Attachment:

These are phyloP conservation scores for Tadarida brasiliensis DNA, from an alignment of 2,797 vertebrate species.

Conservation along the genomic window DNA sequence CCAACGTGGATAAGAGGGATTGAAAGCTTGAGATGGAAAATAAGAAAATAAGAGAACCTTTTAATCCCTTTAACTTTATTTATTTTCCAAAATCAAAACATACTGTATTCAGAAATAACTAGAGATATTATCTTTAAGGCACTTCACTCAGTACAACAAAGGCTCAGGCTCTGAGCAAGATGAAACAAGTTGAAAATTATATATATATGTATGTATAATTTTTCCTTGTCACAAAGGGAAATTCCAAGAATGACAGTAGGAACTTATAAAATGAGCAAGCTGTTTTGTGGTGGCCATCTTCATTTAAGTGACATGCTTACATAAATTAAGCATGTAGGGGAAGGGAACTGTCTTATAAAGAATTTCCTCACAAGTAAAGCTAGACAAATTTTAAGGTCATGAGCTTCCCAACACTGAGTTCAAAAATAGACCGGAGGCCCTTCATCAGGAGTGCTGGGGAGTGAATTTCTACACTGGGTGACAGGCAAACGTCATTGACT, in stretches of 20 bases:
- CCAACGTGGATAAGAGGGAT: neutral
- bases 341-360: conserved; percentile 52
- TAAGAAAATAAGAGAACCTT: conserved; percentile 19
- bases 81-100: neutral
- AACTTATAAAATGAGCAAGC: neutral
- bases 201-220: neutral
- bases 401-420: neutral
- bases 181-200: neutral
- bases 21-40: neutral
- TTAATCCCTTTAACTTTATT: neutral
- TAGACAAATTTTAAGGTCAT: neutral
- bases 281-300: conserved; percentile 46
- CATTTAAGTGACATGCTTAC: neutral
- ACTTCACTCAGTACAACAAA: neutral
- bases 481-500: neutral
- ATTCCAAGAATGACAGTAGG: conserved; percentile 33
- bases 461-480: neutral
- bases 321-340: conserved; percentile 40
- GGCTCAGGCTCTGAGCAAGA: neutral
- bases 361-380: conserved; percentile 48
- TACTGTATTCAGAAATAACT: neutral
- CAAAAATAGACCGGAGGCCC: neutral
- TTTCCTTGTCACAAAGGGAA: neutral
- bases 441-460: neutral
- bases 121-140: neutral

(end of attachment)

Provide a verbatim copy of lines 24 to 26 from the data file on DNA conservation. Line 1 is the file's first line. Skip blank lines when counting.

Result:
- CAAAAATAGACCGGAGGCCC: neutral
- TTTCCTTGTCACAAAGGGAA: neutral
- bases 441-460: neutral